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Group Organizing BART Protests Vows To Continue Fight

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BART protest

A Bay Area Rapid Transit (BART) police officer confronts demonstrators during a protest on the platform at the Civic Center station on August 22, 2011 in San Francisco. (Justin Sullivan/Getty Images)

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Tim Ryan graduated from CSU Chico with a Journalism degree and work...
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SAN FRANCISCO (CBS SF) – Members of the loosely organized hacking group “Anonymous” said they would continue protests at Bay Area Rapid Transit stations in San Francisco, after disrupting the evening commute for the second straight week on Monday.

BART Police Commander Daniel Hartwig said they will continue to deploy extra officers as long as the protests are held.

“We have more officers on duty tonight,” Hartwig said following Monday’s protest. “We are supported by a larger number of San Francisco officers as well as San Francisco sheriffs.”

San Francisco Police said about 40 people were arrested during Monday evening’s BART protest, which shut down both the Civic Center and Powell Street stations off and on for well over an hour throughout the roving demonstration.

The shutdowns delayed thousands of evening BART riders with many passengers expressing increasing frustration over the delays as they tried to get home.

KCBS’ Tim Ryan Reports:

Protesters gathered on the Civic Center BART platform at 5 p.m.  The protesters chose the platform to gather because Charles Hill was killed there by a BART police officer on July 3, after Hill allegedly attacked the officer with a knife. The shooting set off a string of protests that have shut down San Francisco BART stations three times since then.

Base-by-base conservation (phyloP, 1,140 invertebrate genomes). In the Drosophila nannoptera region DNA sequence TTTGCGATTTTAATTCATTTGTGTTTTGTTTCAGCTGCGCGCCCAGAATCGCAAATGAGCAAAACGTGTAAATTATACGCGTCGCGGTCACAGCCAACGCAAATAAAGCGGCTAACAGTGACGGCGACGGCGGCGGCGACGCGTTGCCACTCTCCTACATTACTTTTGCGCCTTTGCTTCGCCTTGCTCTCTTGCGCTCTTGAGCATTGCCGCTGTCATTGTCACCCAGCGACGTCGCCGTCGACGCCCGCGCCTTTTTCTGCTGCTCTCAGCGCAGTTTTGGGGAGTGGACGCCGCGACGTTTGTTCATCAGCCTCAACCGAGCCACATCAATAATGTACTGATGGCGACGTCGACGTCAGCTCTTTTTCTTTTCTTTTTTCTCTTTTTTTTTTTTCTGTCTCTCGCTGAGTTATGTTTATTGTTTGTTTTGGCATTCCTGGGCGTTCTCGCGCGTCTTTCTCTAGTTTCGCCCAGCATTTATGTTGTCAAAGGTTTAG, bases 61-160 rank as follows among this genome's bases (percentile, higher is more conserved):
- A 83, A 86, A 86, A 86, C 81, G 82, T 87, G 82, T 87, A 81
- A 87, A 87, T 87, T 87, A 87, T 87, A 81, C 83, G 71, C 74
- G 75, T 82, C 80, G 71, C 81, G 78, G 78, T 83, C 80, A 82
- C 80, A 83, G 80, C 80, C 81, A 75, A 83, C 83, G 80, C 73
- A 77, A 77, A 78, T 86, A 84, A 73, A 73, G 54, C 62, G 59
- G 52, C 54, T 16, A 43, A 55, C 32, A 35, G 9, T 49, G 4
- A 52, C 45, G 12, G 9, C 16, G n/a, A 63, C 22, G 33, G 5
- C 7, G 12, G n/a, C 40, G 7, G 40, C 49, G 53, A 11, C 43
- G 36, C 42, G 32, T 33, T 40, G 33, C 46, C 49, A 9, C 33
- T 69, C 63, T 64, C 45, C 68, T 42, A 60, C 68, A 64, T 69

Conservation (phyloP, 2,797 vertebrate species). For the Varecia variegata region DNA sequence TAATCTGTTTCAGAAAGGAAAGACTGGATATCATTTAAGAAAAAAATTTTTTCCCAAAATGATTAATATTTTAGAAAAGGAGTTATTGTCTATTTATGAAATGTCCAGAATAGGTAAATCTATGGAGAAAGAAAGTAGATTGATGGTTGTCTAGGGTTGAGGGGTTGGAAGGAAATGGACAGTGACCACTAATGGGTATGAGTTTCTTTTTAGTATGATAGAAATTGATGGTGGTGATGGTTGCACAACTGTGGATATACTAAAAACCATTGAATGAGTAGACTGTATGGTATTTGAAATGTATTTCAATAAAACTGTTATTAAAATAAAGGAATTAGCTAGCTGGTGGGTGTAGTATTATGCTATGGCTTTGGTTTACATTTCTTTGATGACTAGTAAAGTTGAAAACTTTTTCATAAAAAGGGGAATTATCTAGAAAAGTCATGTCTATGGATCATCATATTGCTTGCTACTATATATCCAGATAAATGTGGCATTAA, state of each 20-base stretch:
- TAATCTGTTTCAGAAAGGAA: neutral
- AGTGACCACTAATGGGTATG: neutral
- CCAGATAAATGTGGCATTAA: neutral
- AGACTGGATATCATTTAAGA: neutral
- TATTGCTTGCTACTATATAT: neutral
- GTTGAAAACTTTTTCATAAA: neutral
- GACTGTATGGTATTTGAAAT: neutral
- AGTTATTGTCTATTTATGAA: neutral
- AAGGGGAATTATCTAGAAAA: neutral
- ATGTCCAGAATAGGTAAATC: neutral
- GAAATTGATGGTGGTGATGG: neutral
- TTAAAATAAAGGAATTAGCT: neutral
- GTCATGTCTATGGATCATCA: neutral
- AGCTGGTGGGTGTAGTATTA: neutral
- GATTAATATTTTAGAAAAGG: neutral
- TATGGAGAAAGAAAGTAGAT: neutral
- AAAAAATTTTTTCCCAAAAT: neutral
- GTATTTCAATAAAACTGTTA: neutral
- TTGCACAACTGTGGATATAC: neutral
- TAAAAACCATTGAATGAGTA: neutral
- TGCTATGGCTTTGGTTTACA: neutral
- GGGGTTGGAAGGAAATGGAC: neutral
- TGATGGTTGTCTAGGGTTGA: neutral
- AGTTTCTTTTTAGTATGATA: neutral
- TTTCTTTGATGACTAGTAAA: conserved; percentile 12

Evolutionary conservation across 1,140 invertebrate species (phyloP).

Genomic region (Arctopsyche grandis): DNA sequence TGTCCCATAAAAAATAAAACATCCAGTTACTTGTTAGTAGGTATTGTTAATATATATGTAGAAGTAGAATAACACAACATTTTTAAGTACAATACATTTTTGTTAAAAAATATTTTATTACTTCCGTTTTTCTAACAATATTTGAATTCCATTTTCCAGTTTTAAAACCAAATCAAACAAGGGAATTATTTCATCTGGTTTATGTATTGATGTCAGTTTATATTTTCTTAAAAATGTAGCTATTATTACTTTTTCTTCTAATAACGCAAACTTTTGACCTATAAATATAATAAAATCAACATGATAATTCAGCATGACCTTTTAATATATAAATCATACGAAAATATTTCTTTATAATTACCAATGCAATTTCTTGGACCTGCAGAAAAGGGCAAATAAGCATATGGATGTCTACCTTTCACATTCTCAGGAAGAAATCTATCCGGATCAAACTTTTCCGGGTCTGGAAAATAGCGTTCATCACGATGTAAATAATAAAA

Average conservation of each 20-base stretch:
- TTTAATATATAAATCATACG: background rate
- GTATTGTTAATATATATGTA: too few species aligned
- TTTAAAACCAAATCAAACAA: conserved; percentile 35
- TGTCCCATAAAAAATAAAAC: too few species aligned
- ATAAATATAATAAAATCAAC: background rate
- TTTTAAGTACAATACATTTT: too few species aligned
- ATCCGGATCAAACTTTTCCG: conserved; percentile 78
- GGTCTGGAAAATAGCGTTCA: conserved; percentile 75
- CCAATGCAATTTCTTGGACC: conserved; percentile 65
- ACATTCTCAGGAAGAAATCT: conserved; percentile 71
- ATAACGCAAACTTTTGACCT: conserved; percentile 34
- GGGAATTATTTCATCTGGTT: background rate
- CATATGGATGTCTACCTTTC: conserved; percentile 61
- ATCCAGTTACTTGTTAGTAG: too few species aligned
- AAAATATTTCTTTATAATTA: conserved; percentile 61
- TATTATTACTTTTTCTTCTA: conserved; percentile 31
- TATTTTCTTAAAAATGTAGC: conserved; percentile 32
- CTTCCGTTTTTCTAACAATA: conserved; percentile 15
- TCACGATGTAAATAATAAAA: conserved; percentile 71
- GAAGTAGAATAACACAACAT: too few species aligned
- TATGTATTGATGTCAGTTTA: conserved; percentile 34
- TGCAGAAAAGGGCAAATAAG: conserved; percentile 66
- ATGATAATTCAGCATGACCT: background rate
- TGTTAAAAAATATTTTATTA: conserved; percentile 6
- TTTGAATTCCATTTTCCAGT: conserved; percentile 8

San Francisco Police officer Albie Esparza said dispersal orders were given several times throughout the protest which started at the Civic Center and made its way east on Market Street and back toward the Civic Center throughout the evening.

Two people were arrested shortly after the protest began after disobeying dispersal orders, Esparza said.

At Fourth and Market streets one person was arrested on suspicion of igniting a flammable substance and when demonstrators marched to the first block of Grove Street, at least 35 others were arrested, Esparza said.

All protesters were arrested on suspicion of failing to disperse, Esparza said.

Police also recovered a hammer from the demonstration.

Police said their goal is to accommodate demonstrators and allow them their constitutional right to protest while protecting lives.

BART Board President Bob Franklin said that after three protests, the agency is no longer tolerating the demonstrations on BART platforms.

KCBS’ Holly Quan Reports:

“When a protest is happening on a BART platform, it’s clear the station closes. But unlike a week ago, the station reopened quickly,” Franklin said. “It closed and opened a couple more times but it wasn’t closed for a long block of time. And it was just two stations. The last protest, it was four stations that were closed. So we’re moving in the right direction.”

Previous BART shut downs stemmed from the July officer-involved shooting. On Aug. 11, BART said it had intelligence that a disruptive protest was being planned and shut down cellphone service in several stations to prevent protesters from communicating in stations and tunnels.

That protest failed to materialize, leading BART spokesman Linton Johnson to declare the precaution was successful in disrupting the protest.

But blocking cellphone service angered the hacker protest group “Anonymous,” who has been behind many of the protests. The group called on their loose collective of members to hack BART websites, flood BART offices with emails, faxes and phone calls, and called for another protest on Aug. 15.

Anonymous has established the hashtag #opBART on Twitter, on which the group called for a third protest Monday, Aug. 29 at the same time and location as Monday’s protest. Organizers told KCBS that the protests will continue until “we get what we want.”

Exactly what they want is still uncertain at this time.

BART’s Board of Directors was scheduled to meet Wednesday morning to consider adopting a policy when, if ever, it may switch off its wireless network. 

(Copyright 2011 by CBS San Francisco. All Rights Reserved. This material may not be published, broadcast, rewritten, or redistributed.)

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